John the Baptist confuses me.
He himself baptized Jesus in the Jordan River and saw the Holy Spirit descending on Him like a dove. He heard the very voice of God proclaiming “This is my beloved Son, in whom I am well pleased.” (Matthew 3:17. Mark 1:11, Luke 3:22)
He announced Jesus as “The Lamb of God who takes away the sin of the world.” (John 1:29) Only the Messiah would fit that description.
Even from before birth, John the Baptist knew who Jesus was and he knew who he was. (Luke 1:41)
Jesus called him the greatest of prophets and, if we are willing to accept it, the Elijah who would announce His coming and call people to repentance in preparation for the kingdom of God. (Matthew 11: 11-14)
And yet, when John is asked point blank if he is Elijah, he denies it. (John 1:21)
Furthermore, when John is in prison, he sends two of his disciples to ask Jesus if He really is the Messiah. (Matthew 11:2-3)
What gives here? Was John conflicted? Did he wallow in doubt in prison and question God? Did he not know who he was in God’s plan? Did he lie about being Elijah?
Or are there other answers?
No, John was not conflicted or lying when he said he was not Elijah. The confusion arises because prophecy that foretells the coming of Elijah is a dual prophecy. (Isaiah 40:3 and Malachi 4:5-6)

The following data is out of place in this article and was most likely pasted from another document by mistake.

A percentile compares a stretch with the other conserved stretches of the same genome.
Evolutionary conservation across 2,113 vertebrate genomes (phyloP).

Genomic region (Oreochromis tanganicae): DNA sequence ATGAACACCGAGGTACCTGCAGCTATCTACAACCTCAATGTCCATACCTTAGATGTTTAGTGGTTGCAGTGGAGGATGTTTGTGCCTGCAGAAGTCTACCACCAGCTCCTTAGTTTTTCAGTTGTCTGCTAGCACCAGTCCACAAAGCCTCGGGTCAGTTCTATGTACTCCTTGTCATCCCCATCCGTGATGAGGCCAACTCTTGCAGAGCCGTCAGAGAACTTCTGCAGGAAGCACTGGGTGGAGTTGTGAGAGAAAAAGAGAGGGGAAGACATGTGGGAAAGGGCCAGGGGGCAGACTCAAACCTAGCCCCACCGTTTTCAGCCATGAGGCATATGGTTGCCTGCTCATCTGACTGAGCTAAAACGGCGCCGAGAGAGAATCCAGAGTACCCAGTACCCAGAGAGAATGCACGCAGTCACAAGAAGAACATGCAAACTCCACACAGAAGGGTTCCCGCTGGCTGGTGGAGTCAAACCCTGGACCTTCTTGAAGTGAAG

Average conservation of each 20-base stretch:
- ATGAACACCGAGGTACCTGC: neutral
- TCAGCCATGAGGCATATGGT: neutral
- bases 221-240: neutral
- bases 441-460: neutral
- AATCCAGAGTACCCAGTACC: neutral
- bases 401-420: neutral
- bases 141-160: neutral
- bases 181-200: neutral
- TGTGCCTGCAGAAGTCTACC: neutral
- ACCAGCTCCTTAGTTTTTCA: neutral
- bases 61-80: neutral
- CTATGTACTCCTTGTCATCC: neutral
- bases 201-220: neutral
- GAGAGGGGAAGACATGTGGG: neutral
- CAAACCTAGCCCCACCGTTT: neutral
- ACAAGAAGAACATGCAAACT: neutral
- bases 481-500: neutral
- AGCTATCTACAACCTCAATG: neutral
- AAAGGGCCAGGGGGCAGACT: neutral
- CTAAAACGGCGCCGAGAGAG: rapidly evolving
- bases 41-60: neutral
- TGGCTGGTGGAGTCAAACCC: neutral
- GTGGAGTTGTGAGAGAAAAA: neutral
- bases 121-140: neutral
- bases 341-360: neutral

The first coming of Elijah would be a coming of the spirit of Elijah at the first coming of the Messiah. John the Baptist came in the spirit of Elijah, not the actual person of Elijah. The second appearance of Elijah will be his physical return at the second coming of the Messiah in “the great and terrible Day of the Lord” which is described in Revelation.
So, John the Baptist was telling the truth. He was not Elijah. It was the people asking the question who were confused and had the prophecy wrong.
And, when John the Baptist sends his disciples out to ask Jesus if He truly is the Messiah, he is not asking for himself. He is sending his disciples out to see Jesus in action for their benefit, not his. He said it himself: “I must decrease. He must increase.” (John 3:30) John probably knew he would be executed in prison and his disciples needed to become Christ’s disciples.
I didn’t figure any of that stuff out myself. People smarter than me have spent lifetimes looking into things like this and I am grateful for them. The answers are easy to find via an internet search, or in the notes of a good study Bible.
The amazing part is the Bible is deeper, more real, more significant, and more miraculous when you dig into with a shovel than when you skim over it with a spoon.
It’s almost as if the Bible was designed to be studied.
For the word of God is living and active, sharper than any two-edged sword, piercing to the division of soul and of spirit, of joints and of marrow, and discerning the thoughts and intentions of the heart. (Hebrews 4:12 ESV)